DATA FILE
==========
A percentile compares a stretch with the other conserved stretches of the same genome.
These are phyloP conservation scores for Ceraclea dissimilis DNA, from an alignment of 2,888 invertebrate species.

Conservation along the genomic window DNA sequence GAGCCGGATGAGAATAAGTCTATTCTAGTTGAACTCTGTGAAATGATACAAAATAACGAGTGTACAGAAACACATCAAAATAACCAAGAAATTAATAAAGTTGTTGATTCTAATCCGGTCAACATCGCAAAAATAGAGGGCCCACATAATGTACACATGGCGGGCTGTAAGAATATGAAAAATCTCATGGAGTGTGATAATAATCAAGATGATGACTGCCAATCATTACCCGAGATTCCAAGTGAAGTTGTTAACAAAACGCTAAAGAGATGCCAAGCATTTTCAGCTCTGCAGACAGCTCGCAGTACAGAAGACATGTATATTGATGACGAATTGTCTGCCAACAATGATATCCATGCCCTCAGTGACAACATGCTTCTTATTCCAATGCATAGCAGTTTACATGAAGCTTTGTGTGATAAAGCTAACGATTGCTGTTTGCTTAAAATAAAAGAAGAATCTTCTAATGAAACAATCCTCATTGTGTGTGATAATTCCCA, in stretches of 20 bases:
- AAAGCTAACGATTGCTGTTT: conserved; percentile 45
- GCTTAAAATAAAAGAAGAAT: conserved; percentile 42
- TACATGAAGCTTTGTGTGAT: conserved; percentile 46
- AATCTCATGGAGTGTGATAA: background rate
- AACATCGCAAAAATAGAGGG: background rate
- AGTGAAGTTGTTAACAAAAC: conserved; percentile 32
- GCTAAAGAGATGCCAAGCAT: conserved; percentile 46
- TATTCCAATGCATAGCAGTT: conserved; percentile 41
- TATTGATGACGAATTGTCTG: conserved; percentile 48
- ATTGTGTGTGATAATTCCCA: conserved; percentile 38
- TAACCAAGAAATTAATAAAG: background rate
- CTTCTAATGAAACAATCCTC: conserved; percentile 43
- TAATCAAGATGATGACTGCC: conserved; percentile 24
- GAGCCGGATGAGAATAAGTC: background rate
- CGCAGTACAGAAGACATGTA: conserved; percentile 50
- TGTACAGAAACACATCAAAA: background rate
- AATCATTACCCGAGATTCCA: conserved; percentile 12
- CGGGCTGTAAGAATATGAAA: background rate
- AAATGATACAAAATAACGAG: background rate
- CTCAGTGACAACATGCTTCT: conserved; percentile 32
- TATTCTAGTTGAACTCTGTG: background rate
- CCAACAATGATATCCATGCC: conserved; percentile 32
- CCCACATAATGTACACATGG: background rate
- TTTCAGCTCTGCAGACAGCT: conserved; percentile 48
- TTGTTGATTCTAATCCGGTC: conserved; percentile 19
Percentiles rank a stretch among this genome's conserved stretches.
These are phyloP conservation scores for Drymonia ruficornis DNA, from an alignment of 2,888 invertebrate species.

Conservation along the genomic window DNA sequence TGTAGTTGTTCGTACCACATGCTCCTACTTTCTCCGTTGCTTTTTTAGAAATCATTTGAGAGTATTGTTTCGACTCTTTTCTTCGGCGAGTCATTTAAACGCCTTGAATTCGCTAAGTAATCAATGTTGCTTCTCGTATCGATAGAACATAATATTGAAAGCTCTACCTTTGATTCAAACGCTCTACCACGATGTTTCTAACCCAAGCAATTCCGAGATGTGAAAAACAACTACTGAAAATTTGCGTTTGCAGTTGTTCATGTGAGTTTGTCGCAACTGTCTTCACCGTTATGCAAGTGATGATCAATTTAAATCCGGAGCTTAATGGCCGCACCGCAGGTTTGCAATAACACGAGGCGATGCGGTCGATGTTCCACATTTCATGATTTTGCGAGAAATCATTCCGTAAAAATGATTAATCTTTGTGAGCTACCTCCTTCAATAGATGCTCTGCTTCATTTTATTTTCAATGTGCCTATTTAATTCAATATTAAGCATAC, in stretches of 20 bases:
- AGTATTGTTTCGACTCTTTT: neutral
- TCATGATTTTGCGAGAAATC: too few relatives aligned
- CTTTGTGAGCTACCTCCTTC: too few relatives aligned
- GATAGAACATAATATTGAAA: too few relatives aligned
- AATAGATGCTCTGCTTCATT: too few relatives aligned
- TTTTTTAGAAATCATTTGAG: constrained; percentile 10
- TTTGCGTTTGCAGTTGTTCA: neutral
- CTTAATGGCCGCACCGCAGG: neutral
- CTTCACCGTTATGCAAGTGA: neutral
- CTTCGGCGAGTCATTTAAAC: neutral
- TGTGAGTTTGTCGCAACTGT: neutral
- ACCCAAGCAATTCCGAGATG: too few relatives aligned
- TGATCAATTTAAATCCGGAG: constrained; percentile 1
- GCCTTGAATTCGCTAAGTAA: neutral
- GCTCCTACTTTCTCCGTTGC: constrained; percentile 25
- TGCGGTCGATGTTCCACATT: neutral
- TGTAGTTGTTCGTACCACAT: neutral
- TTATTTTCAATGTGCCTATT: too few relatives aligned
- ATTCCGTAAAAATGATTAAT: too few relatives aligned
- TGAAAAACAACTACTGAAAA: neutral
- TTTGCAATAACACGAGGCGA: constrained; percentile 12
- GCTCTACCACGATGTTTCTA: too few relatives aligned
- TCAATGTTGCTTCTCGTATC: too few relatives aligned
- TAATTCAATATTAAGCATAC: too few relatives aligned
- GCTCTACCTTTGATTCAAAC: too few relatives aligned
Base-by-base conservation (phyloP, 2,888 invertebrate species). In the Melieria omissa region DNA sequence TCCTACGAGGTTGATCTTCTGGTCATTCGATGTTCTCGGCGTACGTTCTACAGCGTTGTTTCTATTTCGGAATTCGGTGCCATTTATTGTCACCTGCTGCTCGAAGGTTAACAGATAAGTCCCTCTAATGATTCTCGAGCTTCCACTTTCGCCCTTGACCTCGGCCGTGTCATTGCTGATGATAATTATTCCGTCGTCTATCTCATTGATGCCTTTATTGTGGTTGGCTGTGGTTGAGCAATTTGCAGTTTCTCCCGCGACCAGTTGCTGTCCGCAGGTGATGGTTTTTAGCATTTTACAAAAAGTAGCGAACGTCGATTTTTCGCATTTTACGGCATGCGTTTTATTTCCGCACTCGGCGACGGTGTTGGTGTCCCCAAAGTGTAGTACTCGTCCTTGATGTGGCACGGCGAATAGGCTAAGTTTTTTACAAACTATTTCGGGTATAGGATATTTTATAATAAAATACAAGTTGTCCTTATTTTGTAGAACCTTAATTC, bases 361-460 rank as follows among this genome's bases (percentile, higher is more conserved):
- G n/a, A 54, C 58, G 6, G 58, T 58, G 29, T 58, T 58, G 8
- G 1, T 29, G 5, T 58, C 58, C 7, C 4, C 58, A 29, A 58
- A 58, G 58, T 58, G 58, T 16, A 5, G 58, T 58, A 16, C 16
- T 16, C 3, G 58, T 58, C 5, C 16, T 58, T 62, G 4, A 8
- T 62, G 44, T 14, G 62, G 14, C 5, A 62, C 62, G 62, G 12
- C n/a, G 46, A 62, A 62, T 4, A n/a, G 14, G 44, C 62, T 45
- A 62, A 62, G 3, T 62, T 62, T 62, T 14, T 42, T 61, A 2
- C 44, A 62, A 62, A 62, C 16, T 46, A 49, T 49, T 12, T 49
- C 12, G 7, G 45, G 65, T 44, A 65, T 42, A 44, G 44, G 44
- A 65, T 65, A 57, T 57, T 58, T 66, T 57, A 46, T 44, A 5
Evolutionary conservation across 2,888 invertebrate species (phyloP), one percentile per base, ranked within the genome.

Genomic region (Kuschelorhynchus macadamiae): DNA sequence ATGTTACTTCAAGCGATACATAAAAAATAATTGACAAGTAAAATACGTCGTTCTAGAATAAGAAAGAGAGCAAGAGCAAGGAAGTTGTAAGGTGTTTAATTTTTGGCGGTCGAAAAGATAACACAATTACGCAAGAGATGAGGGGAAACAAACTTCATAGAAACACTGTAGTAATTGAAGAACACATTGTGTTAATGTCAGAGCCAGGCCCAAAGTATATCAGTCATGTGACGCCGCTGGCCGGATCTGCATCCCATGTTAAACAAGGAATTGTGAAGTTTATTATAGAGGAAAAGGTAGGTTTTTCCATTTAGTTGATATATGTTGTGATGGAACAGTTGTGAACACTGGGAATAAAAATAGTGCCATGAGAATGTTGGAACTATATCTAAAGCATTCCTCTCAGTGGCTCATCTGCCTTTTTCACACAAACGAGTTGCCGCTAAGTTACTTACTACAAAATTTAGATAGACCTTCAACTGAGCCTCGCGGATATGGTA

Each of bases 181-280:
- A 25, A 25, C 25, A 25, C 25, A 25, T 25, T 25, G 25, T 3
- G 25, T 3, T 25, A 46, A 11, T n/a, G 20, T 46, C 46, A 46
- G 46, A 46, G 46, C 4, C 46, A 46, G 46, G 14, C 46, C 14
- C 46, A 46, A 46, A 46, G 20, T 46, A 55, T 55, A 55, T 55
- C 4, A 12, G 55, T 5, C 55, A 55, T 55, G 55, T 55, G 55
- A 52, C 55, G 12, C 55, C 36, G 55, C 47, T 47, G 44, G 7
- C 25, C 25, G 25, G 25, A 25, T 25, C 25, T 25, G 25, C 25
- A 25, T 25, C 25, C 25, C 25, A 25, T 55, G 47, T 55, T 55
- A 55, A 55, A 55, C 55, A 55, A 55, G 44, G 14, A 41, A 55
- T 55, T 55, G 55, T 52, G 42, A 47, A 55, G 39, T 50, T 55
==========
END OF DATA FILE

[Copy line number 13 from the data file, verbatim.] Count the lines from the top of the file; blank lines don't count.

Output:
- ATTGTGTGTGATAATTCCCA: conserved; percentile 38